City of Eugene moves to close Whoville camp

City of Eugene moves to close Whoville camp »Play Video
Protesters held up signs as police arrived to close the Whoville camp

EUGENE, Ore. - Police moved to shutdown the camp known as Whoville at the intersection of Broadway and Hilyard on Friday morning.

Two or three dozen police officers were on scene Friday morning around 9 a.m.

Police arrested 3 people on charges of interfering with police: Charles A Smith, 63; Ambrose Stormrider Hotham-Keathley, 22; and Ryan Kyle Stearns, 32.

The rest of the campers left the site peacefully and voluntarily, the City said.

But the campers were disappointed by the move, saying they thought they had until April 15 to clear out.

"Everyone's confused trying to pack everything up and if they don't show progress they've been told they'll be arrested," said Anthony "Red" Showers, one of the leaders and spokespeople for Whoville.

The City Council directed City staff to shut down the camp by April 15.

The City of Eugene issued multiple press releases on the issue Friday, including one from the City Manager, another from police and a third from the City of Eugene.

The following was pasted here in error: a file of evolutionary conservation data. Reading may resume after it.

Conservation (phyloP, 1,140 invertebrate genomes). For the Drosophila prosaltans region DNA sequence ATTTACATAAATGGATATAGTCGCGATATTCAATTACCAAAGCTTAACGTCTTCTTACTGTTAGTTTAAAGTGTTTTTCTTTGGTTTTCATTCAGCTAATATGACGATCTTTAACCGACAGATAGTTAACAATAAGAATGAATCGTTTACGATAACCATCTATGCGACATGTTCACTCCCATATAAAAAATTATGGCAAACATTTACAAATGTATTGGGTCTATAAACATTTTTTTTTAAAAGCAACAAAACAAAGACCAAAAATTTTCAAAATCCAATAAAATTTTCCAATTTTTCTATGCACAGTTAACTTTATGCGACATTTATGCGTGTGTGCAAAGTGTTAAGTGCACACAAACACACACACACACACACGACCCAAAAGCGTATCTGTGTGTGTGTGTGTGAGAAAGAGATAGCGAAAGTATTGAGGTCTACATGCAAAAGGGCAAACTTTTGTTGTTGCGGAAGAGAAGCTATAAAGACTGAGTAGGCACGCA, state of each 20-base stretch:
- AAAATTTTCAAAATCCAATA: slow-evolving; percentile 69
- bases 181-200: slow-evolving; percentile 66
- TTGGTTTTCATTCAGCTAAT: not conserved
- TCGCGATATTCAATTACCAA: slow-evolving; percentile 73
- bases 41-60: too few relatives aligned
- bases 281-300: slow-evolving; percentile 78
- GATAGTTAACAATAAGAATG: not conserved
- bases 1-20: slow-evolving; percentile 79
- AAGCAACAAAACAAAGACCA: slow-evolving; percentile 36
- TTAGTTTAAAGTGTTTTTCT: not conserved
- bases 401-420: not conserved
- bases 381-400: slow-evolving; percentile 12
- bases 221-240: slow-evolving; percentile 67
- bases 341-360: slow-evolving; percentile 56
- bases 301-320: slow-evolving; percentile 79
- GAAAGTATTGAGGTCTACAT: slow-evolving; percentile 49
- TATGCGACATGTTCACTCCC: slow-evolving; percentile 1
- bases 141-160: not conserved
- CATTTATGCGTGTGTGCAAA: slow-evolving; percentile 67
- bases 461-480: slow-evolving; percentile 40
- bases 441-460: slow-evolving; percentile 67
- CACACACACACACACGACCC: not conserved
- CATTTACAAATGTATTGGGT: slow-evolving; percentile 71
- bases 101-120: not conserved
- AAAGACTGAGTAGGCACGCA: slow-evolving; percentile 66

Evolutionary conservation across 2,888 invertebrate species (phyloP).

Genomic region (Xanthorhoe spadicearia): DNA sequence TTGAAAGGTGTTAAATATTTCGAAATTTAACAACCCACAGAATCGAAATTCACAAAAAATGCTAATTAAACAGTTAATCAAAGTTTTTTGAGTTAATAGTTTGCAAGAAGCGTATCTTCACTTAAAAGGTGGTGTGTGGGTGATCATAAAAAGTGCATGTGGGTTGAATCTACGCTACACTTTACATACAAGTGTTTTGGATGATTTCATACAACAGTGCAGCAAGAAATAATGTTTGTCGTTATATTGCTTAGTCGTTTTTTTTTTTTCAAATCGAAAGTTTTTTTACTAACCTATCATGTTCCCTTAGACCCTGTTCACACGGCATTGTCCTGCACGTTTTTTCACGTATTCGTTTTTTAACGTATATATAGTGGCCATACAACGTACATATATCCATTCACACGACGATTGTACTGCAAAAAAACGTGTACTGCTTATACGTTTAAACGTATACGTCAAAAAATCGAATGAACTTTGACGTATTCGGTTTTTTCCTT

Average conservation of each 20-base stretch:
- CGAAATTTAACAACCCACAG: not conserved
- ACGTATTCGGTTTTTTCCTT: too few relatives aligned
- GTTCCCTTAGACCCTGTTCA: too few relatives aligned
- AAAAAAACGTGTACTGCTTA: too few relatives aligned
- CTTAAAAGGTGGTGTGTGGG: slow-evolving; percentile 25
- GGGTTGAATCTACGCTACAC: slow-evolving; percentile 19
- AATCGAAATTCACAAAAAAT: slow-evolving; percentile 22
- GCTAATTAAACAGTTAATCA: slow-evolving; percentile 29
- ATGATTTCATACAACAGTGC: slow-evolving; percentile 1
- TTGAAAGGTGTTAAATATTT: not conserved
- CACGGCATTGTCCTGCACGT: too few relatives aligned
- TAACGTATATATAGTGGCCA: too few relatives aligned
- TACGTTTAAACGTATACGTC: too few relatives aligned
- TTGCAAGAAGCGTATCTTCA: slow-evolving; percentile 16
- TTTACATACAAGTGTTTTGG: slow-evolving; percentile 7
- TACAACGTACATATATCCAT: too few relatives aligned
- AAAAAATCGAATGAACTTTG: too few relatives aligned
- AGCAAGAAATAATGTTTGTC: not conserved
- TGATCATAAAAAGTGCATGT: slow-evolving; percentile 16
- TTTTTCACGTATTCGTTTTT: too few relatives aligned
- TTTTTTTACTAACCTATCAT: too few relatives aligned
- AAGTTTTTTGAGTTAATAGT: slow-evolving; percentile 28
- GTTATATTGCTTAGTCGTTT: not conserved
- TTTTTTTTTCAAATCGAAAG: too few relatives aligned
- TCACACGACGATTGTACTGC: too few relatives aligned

The group Eugene SLEEPS countered with a statement claiming the City was going back on promises made in February.

Campers have been on the site since September of last year, demanding safe and legal places to sleep.

The protest gave rise to Eugene's "rest stop" program for homeless campers, which allows small numbers of people to camp on designated pieces of City property.

Camping on public property is otherwise illegal in Eugene, except under such exceptions.

The City-owned property at Hilyard and Broadway is not one of the rest stop locations and has been closed to public use.

The City Council directed that the site be closed no later than April 15 and that clearing and clean-up of the area begin no earlier than April 1.

Statement by Jon Ruiz, Eugene City Manager